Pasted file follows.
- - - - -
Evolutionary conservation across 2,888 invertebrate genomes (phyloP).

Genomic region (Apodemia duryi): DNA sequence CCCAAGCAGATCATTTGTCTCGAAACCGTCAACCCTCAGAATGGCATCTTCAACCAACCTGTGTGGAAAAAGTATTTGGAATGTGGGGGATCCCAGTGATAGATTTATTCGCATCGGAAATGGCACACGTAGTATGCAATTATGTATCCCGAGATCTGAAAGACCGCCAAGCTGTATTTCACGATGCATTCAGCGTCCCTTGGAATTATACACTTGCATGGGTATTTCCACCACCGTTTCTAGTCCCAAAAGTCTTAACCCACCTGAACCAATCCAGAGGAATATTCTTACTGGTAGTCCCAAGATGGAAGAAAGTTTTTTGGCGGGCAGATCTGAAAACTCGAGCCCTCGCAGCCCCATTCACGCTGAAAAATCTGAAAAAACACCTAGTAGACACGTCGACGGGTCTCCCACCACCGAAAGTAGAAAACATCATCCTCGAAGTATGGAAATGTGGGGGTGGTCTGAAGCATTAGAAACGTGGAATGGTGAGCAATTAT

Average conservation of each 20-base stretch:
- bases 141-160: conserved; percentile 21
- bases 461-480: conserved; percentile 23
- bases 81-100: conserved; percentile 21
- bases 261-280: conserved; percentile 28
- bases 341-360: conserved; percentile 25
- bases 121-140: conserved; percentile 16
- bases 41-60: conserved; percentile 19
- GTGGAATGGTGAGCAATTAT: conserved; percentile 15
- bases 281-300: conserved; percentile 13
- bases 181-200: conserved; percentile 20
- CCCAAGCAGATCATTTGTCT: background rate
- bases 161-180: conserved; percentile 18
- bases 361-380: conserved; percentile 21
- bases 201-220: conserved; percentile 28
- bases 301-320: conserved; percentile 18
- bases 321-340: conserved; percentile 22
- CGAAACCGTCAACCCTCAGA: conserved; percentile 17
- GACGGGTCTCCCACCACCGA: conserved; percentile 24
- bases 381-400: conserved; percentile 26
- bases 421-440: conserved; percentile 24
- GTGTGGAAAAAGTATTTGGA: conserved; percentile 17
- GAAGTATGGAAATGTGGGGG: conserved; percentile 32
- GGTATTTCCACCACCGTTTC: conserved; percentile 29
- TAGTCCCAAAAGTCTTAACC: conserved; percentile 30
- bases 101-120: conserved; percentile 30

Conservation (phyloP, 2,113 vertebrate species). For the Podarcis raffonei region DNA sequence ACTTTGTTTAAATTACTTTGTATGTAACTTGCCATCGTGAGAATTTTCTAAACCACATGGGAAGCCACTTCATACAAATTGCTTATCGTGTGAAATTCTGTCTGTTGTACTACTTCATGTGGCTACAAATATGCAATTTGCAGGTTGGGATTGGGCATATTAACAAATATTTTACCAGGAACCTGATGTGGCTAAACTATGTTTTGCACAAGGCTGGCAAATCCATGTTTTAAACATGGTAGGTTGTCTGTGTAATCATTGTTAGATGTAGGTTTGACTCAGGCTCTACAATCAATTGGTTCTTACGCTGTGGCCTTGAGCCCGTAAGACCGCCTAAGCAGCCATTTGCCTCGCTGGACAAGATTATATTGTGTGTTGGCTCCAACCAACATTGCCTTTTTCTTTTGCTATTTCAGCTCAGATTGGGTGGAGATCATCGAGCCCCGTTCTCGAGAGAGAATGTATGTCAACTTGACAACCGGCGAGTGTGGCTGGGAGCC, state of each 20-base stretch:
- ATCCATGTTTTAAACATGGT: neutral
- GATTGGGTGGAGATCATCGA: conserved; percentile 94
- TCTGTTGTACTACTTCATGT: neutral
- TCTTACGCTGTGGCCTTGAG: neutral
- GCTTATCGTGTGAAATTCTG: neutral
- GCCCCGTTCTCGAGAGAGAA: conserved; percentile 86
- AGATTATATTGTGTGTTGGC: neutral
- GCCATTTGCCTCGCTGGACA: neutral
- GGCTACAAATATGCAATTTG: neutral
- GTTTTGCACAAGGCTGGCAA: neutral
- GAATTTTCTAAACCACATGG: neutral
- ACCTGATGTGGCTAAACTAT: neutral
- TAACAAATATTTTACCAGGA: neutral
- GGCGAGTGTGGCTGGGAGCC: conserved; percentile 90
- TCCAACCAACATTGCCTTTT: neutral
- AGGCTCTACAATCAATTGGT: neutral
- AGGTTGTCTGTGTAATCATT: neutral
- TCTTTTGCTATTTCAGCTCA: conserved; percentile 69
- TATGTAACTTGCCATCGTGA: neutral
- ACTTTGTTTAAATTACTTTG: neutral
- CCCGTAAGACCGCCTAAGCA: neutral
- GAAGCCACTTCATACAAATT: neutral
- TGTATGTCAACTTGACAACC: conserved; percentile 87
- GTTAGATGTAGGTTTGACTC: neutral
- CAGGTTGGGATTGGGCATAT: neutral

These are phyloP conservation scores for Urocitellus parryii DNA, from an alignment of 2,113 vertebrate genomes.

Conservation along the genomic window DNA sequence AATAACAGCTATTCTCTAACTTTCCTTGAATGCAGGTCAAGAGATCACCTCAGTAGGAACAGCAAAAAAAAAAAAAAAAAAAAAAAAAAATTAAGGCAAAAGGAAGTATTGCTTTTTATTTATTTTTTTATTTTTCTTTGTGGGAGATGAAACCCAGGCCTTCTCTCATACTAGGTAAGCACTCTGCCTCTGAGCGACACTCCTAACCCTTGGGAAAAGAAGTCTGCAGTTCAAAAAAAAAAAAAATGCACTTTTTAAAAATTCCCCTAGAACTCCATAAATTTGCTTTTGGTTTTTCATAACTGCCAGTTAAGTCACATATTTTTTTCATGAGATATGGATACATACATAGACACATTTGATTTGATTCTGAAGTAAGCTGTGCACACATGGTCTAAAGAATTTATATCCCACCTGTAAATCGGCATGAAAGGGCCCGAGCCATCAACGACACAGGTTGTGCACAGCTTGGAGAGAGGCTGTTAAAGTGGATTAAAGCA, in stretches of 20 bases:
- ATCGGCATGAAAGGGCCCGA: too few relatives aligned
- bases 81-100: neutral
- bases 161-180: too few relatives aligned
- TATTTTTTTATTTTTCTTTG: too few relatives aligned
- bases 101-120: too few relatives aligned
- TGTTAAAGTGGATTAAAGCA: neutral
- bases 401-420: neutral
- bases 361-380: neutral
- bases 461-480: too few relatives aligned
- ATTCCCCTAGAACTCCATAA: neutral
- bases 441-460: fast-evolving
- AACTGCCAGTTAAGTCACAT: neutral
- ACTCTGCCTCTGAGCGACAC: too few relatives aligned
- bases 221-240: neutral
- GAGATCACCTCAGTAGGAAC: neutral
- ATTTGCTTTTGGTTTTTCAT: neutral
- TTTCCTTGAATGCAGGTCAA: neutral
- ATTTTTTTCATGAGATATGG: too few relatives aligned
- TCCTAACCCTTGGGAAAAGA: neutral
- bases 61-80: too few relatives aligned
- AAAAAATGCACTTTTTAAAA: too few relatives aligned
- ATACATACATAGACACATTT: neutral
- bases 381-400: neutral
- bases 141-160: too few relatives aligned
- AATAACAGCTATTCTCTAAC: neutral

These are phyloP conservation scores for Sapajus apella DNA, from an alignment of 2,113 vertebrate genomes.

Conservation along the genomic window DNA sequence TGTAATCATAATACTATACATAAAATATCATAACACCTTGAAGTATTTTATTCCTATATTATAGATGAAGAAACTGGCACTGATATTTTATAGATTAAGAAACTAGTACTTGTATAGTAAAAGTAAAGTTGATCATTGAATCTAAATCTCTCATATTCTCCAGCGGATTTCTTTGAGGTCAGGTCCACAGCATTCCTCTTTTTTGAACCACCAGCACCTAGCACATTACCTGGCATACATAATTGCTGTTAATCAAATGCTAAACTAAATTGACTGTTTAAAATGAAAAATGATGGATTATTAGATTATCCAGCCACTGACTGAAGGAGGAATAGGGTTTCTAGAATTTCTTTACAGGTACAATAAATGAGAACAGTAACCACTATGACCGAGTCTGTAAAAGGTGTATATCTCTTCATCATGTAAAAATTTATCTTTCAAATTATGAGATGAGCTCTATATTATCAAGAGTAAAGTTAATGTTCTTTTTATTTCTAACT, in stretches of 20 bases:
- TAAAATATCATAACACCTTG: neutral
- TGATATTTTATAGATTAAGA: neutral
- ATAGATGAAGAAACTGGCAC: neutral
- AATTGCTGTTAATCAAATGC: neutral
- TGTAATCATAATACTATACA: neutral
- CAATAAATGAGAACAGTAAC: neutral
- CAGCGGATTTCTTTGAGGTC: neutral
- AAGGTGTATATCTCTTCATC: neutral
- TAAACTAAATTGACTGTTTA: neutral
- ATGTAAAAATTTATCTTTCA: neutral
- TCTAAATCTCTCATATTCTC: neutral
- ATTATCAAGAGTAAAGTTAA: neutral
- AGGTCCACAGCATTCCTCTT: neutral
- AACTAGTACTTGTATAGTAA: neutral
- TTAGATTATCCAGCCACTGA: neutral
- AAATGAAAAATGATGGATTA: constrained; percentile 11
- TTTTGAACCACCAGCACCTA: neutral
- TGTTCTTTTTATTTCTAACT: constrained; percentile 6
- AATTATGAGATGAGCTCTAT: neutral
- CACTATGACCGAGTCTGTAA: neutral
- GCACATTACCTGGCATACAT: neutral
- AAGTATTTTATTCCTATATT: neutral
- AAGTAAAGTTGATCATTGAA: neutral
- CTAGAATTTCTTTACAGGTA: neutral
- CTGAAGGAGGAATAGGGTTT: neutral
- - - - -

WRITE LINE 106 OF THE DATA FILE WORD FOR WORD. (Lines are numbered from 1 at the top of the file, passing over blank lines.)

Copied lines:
- AAGTAAAGTTGATCATTGAA: neutral